Istanbul 2014
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Human societies are intrinsically dualistic by nature, Few cities illustrate this more than Istanbul, which, particularly in it’s 20th century history has often been caught between competing polarities. The unique geographic division, divided as it is between the continents of Europe and Asia, mirrors the competing directions that it’s society and culture is pulled in. The sculpture Istanbul primarily focuses on the period in the cities history from 1923 to the 1970s. The sculpture incorporates selected texts from the novel “A mind at Peace by Ahmet Tanpinar. This novel examines the difficult transitional years following the collapse of the Ottoman empire and the search for direction in the newly re established Turkish nation. After Kemal Attaturk overthrew allied occupying forces in 1923, he founded a modern secular state and decreed a language change in 1928 to the modern Turkish alphabet. The nation struggled with the implications of a more or less complete language change that was implemented in just four years. In the following decades Istanbul struggled with the loss of prominence and empire. Amidst the economic stagnation and urban decline a profound gloom and depression descended on the city. “A mind at Peace” written in 1949 poetically depicts and expounds upon these transitional years.

The section of Istanbul across the Golden horn is comprised of the poetry of Yahya Kemal, 1884 – 1958 prominent Turkish poet and politician, whose works reflected and reworked the Ottoman poetic heritage into the contemporary period in which he lived. He in a sense put forward Istanbul atsthe people’s greatest work of art. The language used is the modern Turkish language in this case and the cut out text on the facing walls reads “I looked at you from another hill dear Istanbul! I know you like the back of my hand” The smaller section of the sculpture is the Asian side with poems in the original Ottoman Arabic texts from Esrar Dede 1748 to 1796 and Sheyh Galib 1757 1799. The facing text by Esrar Dede here reads “In the ruins, in the tavern what is built, endures. Outside monuments, civilizations lie collapsed, destroyed”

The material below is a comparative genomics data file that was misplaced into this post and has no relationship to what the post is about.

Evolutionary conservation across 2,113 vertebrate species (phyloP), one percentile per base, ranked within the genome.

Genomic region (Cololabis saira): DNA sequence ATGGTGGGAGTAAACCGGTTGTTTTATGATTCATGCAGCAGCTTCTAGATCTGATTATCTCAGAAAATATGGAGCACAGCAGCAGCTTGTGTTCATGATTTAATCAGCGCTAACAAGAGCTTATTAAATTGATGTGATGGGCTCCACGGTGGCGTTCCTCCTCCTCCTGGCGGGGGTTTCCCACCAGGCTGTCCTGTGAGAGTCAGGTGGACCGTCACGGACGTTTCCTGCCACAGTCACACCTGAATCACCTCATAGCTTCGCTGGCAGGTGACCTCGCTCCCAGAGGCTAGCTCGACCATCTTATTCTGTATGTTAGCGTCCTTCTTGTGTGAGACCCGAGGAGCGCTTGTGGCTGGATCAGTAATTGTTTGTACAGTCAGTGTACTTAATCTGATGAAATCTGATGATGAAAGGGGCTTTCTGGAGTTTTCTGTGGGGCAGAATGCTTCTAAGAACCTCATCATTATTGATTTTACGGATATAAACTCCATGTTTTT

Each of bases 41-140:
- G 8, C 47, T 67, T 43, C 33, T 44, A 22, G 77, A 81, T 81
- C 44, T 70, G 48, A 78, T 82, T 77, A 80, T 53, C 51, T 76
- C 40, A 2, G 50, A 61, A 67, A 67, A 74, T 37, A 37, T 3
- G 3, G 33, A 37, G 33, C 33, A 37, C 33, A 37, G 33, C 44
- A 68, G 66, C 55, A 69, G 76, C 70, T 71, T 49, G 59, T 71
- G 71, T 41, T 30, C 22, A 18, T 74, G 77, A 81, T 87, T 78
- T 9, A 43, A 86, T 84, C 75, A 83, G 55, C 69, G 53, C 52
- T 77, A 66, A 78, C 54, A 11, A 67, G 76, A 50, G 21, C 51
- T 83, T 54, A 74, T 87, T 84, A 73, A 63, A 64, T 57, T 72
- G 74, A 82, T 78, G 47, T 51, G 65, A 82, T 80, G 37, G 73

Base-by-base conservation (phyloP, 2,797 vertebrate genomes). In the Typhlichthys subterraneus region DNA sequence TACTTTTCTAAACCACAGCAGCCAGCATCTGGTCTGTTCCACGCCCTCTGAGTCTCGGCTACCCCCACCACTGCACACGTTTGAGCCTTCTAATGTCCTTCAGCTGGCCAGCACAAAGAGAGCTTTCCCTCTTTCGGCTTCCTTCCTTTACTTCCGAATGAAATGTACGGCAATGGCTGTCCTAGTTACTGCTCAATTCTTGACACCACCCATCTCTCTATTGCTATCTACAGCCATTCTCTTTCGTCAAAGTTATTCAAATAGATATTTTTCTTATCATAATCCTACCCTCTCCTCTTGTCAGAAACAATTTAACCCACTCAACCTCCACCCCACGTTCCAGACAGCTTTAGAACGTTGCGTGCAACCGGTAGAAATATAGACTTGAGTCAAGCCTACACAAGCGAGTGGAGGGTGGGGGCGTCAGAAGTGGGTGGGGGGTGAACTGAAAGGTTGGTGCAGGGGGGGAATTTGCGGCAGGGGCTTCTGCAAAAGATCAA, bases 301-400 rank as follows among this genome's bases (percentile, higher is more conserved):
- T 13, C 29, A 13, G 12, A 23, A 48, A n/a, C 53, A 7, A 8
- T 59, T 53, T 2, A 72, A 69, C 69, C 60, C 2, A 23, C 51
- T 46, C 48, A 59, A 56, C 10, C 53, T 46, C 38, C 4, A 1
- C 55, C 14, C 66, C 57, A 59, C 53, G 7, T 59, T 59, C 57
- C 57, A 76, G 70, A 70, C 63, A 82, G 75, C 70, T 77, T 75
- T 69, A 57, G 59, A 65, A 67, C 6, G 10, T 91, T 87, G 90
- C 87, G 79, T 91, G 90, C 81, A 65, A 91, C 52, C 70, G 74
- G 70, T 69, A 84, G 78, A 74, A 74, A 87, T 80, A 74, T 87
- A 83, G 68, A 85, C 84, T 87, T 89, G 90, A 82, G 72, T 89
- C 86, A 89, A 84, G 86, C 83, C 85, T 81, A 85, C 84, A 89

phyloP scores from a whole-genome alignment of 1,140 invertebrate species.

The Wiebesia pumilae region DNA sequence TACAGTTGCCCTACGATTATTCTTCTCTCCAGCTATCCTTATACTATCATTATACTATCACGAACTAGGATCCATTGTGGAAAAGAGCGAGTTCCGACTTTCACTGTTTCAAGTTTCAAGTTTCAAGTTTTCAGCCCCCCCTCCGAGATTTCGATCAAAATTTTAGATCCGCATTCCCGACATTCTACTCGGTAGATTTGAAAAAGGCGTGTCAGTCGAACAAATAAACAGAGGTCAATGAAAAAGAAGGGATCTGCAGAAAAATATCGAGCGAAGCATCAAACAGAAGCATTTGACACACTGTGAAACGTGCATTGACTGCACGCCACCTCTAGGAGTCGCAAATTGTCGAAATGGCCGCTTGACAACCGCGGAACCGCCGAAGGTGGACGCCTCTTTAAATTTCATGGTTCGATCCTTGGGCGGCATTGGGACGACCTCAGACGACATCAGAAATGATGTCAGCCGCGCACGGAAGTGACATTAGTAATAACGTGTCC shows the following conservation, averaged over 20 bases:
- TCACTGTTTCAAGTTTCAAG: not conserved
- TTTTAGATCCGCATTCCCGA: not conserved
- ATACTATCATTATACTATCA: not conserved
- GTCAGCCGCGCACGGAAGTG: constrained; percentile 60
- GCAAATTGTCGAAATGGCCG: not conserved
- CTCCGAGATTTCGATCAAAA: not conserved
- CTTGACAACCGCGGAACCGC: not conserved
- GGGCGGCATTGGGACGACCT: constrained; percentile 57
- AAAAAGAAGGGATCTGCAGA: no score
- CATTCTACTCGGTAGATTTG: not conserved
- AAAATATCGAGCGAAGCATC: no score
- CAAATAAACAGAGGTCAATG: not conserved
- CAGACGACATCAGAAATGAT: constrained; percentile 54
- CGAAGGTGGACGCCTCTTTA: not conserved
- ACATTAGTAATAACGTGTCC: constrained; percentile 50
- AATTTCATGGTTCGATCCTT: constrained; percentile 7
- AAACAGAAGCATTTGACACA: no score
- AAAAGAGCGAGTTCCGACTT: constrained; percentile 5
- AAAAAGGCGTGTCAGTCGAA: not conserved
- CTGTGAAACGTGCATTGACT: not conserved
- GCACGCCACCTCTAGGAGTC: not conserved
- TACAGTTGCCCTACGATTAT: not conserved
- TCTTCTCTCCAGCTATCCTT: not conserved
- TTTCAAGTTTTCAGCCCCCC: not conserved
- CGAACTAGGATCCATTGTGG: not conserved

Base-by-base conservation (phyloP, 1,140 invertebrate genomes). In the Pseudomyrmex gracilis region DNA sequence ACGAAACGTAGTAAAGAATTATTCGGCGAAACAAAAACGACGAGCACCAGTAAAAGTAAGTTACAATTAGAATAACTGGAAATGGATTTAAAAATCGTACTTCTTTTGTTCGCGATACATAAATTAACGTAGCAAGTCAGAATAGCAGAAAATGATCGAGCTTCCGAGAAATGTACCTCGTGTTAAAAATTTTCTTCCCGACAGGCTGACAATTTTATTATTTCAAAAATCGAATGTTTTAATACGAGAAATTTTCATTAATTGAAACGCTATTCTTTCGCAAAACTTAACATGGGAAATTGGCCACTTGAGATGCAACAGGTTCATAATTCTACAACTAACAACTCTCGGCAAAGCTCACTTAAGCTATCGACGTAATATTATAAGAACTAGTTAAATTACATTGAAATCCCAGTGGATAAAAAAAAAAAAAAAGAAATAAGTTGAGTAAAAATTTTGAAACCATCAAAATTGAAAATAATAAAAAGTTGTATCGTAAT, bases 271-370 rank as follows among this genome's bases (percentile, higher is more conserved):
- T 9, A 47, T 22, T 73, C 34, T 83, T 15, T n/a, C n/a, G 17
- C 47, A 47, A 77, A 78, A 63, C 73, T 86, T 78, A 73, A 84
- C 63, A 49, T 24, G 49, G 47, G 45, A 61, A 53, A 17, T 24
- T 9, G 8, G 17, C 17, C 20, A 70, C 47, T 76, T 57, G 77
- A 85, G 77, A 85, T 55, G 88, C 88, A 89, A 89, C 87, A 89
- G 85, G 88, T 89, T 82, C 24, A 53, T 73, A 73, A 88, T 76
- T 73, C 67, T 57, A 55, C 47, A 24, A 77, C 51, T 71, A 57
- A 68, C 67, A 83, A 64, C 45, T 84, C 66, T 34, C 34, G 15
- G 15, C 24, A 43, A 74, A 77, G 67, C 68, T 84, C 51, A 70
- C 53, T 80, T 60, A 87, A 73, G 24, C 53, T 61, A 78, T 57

The legacy of the Ottoman empire spread into all corners of the middle east, and what is currently perceived of as Islamic and middle eastern art is generally derived and based in the Ottoman expression. The space that is the area occupied by The Bosphorous is filled by a watercolor painting, this painting is taken from the tiles on the wall revetments in the Mosque of Rustem Pasha in Istanbul. Suspended over the top of this is a cut out Islamic pattern which echoes the forms found all across Istanbul and the middle east.Istanbul is city that has been through many incarnations and is currently changing very rapidly, something that I myself have witnessed on several visits over three decades.

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